Jim Brandenburg explains how he took his atmospheric shot of an oryx in the deserts of Namibia

Photo Insight with Jim Brandenburg

For more than 30 years, Jim Brandenburg travelled the world as a photographer with National Geographic magazine. His work has been published in The New York Times, Life and Time, among others, and he has won numerous awards, including Kodak Wildlife Photographer of the Year by the Natural History Museum and BBC Wildlife Magazine. He is the chair of this year’s competition. Every month, Jim will share the story behind one of his nature images

Like many of the shots that I’ve written about in Photo Insight, this image of an oryx was taken while I was on assignment for National Geographic magazine. The difference with this one is that I wasn’t sent there to take this picture – I was there to produce a culture story about Namibia or, more specifically, the war that was taking place there at the time.

In that period, Namibia was fighting for its independence from South Africa, so this would have been before 1990, when the country finally gained its independence. There was a lot of terrorist activity and plenty of landmines on the road back then. I spent many of those nights listening to the sounds of gunfire and bombs going off in the distance. Yet despite all this, I ended up coming back with a nature story. The editors actually teased me about that. I would often go off somewhere to get a war story and end up coming back with a lot of shots of wildlife. It wasn’t necessarily criticism – it was actually quite complimentary.

I did end up producing National Geographic’s war story, but the nature images were the strongest of the bunch. This is one of the most powerful nature photographs that I took during that trip and potentially one of the most powerful pictures I’ve ever taken. Rosamund Kidman Cox, who was the editor of BBC Wildlife magazine for many years, has told me this is one of her favourite pictures of mine. That’s high praise indeed from someone who is generally considered the godmother of wildlife photography.

This is an image that I like for a number of reasons. One of them is that Namibia, as you can imagine, was a near impossible place to work due to the political tension and the fact that sand would always get into your camera. These days, we see a lot of pictures coming from that region, mostly from European photographers.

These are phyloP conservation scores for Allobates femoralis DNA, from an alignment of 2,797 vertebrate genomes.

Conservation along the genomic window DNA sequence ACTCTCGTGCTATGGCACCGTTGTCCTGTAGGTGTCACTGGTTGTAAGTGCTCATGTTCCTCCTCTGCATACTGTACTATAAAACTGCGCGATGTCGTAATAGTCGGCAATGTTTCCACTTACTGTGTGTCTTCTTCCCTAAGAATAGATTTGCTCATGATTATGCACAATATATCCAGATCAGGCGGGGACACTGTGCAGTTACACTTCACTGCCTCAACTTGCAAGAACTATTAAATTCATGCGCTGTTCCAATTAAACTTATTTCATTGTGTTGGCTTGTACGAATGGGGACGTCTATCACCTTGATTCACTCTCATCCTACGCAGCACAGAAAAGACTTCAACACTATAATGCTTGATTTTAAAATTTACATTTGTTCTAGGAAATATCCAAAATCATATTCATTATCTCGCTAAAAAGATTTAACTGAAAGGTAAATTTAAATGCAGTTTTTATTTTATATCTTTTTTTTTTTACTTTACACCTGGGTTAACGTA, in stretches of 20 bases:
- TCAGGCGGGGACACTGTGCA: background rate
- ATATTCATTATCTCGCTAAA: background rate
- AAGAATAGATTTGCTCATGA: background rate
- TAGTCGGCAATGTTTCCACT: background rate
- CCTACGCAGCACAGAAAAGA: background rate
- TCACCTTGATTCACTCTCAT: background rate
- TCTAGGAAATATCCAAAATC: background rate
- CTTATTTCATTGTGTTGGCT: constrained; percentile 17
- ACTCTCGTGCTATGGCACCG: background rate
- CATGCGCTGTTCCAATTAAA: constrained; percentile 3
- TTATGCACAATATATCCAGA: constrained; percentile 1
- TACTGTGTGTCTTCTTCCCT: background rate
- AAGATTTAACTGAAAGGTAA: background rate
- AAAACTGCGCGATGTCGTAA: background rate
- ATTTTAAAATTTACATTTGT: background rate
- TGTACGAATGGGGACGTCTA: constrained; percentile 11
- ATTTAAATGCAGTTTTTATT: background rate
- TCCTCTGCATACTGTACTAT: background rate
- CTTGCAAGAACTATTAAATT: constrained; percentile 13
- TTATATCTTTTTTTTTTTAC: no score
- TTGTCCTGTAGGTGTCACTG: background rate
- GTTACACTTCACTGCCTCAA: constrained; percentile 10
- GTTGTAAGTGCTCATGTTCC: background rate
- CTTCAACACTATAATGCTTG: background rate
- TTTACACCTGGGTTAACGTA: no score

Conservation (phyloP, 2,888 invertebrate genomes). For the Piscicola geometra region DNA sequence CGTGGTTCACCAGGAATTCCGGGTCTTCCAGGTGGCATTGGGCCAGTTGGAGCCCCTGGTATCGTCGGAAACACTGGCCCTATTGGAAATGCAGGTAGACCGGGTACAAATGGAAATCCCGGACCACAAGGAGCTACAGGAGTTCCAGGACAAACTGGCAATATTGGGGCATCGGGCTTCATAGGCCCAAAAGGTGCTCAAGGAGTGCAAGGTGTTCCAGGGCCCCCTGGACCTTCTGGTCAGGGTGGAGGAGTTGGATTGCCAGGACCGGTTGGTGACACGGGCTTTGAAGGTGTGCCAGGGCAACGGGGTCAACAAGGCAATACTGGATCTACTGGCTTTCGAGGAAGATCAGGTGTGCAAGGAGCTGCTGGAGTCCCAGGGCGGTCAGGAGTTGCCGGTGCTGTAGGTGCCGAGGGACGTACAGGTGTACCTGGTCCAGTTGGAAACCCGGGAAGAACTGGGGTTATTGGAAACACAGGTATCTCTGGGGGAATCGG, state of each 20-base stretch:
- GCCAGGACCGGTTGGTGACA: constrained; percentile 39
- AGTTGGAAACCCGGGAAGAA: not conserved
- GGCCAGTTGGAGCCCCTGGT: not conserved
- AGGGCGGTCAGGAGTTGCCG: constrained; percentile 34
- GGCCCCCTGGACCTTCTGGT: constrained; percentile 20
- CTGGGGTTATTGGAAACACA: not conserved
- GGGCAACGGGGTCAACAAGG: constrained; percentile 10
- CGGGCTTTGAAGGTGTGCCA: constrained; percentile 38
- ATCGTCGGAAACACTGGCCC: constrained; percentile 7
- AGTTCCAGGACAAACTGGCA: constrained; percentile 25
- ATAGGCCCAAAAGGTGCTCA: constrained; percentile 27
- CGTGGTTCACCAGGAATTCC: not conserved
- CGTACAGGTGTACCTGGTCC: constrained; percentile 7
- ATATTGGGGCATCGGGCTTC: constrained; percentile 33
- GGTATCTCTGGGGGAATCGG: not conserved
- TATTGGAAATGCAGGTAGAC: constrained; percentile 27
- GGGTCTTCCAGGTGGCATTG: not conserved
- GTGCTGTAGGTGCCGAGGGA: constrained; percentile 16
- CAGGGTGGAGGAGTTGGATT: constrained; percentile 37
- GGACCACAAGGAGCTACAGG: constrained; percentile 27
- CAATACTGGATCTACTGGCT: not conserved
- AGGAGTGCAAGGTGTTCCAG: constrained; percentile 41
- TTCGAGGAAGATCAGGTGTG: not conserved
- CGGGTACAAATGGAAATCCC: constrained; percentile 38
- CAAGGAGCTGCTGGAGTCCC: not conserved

The area you see here has the largest sand dunes in the world. When you work for National Geographic, you look for a location that can give you information and context. That’s what I wanted to show here – the expanse of sand and the oryx giving a sense of scale. A lot of wildlife photographers will try to get as close as possible to their animal subject. They’ll use a zoom lens or attempt to approach the animal to show all the details. It’s called trophy shooting. My approach is to pull out and show the animal within its environment. I want to make a piece of landscape art and show the animal in it. I don’t tend to go for conventional portraits. This is one of the more successful examples of that point and it was something that I learned a long time ago.

The other reason that this image works for me is the light. It was shot late in low light – not quite sunset, but pretty late on. The image was taken on Kodachrome film, which is why the blacks really are black. Had I shot it on one of today’s digital cameras there probably would have been a little more detail in those areas. I scanned the negatives myself several years later and there really is no detail at all in those blacks. Kodachrome is a film with great contrast anyway and I actually underexposed this shot when I took it. I always did that by rating the Kodachrome at ISO 80, rather than the ISO 64 it was out of the box. Sometimes I regret that because I end up losing a lot of shadow detail. However, on this occasion it works.

What’s rare about this shot is that it’s one of the few photographs where I’ve known what I wanted. I previsualised the image, which is a rare thing for me. That’s simply because nature can be such an unpredictable subject. This is one of those lucky times when I surpassed my own expectations. I knew that I wanted to get a picture of an oryx on the sand dunes and set about putting myself in a position where I knew I could achieve that. I remember how excited I was when that whole image developed in front of me, both on location and when I saw the negative.

The sand dunes are almost sensual in that they look like a human form. It has implications of the beautiful curvature and shadows of a body. I’ve heard that from several people. Nude photography has always been a highly regarded genre, particularly in the photographs of someone like Bill Brandt, and this is my own little addition to that world.

Jim Brandenburg was talking to Oliver Atwell

To see more of Jim’s images visit www.jimbrandenburg.com